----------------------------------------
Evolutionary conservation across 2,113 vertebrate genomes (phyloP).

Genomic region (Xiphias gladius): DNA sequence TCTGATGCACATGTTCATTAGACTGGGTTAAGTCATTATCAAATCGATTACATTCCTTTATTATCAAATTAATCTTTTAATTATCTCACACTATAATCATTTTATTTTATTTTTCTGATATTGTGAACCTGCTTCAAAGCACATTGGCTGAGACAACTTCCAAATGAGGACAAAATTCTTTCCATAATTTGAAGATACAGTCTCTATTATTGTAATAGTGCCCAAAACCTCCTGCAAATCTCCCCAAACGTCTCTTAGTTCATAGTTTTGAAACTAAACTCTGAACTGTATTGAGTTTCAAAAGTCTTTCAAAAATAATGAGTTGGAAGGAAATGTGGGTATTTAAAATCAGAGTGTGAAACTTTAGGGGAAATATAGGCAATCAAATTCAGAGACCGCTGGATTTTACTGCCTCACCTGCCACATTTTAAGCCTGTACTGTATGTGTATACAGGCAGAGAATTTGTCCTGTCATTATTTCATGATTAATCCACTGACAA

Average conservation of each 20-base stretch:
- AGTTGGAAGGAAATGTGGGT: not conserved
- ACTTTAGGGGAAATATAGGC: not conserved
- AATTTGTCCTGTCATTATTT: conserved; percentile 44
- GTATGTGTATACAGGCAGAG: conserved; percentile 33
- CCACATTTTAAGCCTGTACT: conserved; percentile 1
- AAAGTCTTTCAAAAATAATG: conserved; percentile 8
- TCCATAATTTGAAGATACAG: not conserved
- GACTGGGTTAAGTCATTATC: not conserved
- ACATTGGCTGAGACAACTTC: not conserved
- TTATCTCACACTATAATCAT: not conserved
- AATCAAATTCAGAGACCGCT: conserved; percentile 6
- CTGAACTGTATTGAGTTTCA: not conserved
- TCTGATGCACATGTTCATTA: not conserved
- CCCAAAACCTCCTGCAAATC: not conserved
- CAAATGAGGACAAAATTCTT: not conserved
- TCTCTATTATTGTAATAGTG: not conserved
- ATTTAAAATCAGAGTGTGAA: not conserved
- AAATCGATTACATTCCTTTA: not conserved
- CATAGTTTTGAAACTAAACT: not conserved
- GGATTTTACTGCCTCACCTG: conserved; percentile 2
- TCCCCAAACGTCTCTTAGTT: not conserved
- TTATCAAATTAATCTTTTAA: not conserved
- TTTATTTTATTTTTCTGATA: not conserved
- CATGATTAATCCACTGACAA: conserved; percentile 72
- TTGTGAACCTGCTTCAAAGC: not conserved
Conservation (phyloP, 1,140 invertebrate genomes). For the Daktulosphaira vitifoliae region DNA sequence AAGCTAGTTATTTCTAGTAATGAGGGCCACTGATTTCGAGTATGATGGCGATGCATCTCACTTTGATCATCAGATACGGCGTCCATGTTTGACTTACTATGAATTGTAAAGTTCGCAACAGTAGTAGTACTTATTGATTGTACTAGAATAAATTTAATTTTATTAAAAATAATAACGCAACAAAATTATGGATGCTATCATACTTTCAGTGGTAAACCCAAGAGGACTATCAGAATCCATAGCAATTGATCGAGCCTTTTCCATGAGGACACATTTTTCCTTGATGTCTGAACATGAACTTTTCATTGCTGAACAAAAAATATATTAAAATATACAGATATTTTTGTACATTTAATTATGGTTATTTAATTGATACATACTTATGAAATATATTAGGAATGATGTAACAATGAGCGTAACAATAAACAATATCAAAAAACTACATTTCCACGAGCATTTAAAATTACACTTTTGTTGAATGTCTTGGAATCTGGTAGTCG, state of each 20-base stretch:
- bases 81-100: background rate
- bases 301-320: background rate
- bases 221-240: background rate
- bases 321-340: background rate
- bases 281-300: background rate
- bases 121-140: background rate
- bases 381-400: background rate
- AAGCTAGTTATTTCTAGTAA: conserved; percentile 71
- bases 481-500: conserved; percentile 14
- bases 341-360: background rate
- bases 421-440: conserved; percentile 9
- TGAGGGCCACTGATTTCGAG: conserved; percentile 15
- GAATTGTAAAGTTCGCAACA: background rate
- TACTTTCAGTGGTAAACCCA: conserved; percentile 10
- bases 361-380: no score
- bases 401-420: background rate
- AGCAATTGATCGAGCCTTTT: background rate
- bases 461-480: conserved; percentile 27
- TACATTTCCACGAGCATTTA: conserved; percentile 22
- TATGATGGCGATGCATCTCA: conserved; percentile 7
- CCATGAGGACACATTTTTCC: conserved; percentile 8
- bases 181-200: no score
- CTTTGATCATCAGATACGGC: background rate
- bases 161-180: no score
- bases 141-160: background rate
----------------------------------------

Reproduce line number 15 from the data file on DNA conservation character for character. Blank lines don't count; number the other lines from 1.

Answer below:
- CTGAACTGTATTGAGTTTCA: not conserved